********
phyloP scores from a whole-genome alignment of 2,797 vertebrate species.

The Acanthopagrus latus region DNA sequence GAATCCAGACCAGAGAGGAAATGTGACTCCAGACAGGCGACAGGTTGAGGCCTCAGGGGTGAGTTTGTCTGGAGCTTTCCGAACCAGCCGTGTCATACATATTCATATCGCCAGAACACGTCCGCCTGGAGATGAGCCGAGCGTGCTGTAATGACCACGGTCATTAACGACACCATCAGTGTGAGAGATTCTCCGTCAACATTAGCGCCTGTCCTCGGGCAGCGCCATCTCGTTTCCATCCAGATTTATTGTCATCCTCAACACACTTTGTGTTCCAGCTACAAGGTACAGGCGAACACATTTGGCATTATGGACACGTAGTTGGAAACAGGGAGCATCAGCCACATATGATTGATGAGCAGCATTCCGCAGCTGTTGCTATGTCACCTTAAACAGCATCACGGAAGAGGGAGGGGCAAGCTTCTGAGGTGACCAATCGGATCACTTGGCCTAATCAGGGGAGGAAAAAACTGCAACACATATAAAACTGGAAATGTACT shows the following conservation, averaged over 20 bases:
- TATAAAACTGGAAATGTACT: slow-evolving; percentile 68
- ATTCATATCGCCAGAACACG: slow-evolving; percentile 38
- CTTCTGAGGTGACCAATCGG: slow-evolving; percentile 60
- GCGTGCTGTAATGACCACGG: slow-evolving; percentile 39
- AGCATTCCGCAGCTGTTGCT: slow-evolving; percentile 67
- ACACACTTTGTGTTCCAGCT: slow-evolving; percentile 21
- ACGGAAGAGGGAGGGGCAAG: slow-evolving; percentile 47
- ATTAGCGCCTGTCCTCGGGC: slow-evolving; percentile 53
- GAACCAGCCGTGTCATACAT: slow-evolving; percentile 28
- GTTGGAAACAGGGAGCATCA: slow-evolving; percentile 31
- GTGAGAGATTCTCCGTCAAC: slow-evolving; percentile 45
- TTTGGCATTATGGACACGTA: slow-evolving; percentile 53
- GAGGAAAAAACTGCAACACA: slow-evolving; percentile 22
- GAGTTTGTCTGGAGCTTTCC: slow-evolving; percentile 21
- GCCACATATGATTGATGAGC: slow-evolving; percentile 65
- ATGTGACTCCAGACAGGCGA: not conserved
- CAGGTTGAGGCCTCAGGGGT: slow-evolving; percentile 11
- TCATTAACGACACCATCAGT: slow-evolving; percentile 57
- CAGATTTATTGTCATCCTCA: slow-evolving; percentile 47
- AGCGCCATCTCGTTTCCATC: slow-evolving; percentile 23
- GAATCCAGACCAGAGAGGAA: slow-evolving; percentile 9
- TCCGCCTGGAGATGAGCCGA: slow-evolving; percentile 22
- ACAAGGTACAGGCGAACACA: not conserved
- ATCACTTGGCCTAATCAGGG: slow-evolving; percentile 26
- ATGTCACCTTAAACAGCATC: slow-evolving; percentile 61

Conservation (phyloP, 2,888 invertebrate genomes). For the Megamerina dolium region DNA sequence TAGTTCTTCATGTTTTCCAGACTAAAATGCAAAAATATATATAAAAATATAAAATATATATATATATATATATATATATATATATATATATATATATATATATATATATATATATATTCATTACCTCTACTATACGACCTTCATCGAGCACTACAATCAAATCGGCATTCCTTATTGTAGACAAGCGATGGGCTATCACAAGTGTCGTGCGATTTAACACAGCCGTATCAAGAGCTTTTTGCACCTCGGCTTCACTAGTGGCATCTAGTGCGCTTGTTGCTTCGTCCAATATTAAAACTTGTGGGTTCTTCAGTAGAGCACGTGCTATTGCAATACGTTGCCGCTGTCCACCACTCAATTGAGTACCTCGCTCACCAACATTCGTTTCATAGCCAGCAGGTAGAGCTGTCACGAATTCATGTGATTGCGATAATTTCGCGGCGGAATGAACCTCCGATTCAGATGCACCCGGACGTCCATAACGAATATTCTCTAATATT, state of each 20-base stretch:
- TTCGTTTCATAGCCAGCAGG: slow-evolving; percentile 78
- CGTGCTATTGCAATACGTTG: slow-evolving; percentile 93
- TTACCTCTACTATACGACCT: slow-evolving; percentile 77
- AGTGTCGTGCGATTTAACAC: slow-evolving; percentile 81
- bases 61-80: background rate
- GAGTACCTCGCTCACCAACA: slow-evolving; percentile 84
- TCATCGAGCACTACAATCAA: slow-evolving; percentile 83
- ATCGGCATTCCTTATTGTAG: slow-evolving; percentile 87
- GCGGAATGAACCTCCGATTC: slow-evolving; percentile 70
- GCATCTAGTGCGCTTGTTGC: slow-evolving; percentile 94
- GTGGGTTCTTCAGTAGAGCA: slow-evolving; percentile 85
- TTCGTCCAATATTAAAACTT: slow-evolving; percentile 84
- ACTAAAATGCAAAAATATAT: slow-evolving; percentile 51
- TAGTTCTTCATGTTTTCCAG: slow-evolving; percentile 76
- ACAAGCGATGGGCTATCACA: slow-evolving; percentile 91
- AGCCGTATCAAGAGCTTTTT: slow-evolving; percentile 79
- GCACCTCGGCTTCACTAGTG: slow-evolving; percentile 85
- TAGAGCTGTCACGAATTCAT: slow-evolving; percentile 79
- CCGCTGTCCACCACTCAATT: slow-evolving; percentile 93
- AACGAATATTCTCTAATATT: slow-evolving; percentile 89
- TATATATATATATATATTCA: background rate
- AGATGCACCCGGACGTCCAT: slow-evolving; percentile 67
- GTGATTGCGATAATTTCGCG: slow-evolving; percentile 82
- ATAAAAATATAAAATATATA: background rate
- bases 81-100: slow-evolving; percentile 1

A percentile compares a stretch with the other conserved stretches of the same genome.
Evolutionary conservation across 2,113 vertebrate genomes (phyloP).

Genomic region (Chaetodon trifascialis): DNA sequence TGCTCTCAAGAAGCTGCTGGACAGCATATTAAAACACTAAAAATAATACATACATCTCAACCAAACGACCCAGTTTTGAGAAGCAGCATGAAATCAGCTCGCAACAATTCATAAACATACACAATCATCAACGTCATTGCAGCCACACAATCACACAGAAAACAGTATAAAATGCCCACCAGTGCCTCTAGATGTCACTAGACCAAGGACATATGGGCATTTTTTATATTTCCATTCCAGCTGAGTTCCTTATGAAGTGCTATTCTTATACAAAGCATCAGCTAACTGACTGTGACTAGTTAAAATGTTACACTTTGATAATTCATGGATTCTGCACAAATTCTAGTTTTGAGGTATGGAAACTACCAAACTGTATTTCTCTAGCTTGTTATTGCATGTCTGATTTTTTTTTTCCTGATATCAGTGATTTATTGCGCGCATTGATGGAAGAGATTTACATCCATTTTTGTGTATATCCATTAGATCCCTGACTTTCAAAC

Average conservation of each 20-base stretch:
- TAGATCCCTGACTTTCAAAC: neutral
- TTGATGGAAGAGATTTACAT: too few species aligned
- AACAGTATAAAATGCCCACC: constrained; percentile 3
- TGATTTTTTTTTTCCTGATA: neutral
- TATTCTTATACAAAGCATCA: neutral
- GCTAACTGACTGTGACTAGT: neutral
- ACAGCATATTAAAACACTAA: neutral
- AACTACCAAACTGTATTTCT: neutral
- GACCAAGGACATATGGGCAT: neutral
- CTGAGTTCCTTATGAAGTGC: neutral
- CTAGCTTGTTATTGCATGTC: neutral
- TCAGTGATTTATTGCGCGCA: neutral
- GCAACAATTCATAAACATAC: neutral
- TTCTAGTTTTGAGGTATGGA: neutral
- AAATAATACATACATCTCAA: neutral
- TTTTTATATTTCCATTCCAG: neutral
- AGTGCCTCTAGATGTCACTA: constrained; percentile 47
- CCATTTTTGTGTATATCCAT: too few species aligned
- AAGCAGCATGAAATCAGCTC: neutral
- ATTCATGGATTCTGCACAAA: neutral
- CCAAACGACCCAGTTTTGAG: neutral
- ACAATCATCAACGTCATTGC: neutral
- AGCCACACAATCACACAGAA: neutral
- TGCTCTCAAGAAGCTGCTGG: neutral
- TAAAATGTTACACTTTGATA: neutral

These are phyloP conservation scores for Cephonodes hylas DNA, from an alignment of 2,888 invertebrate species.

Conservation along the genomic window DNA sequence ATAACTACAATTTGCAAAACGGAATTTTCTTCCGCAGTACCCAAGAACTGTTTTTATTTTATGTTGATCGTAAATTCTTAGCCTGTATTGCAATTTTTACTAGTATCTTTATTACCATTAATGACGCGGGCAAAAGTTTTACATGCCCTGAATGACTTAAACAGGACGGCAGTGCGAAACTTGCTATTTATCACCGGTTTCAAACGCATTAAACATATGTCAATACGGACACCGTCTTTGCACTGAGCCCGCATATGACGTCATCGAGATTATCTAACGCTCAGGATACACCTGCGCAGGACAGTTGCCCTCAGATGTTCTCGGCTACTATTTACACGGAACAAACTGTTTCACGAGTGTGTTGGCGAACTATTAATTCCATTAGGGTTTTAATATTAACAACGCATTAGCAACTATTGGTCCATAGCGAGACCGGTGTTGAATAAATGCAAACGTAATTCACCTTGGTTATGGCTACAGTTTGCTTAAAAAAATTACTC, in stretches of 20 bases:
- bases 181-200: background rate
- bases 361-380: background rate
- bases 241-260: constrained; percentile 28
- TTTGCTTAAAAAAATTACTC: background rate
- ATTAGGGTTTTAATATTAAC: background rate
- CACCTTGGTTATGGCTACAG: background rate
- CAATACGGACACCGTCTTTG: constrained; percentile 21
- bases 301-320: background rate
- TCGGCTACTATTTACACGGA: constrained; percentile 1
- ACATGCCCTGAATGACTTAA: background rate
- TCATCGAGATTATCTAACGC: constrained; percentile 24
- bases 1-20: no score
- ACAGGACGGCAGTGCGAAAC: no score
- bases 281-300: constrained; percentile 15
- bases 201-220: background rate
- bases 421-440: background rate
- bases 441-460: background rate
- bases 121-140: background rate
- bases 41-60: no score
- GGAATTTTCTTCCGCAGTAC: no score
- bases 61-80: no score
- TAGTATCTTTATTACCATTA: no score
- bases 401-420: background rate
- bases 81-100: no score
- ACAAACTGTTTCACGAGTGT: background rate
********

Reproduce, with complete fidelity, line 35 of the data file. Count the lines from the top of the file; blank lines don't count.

- TCATCGAGCACTACAATCAA: slow-evolving; percentile 83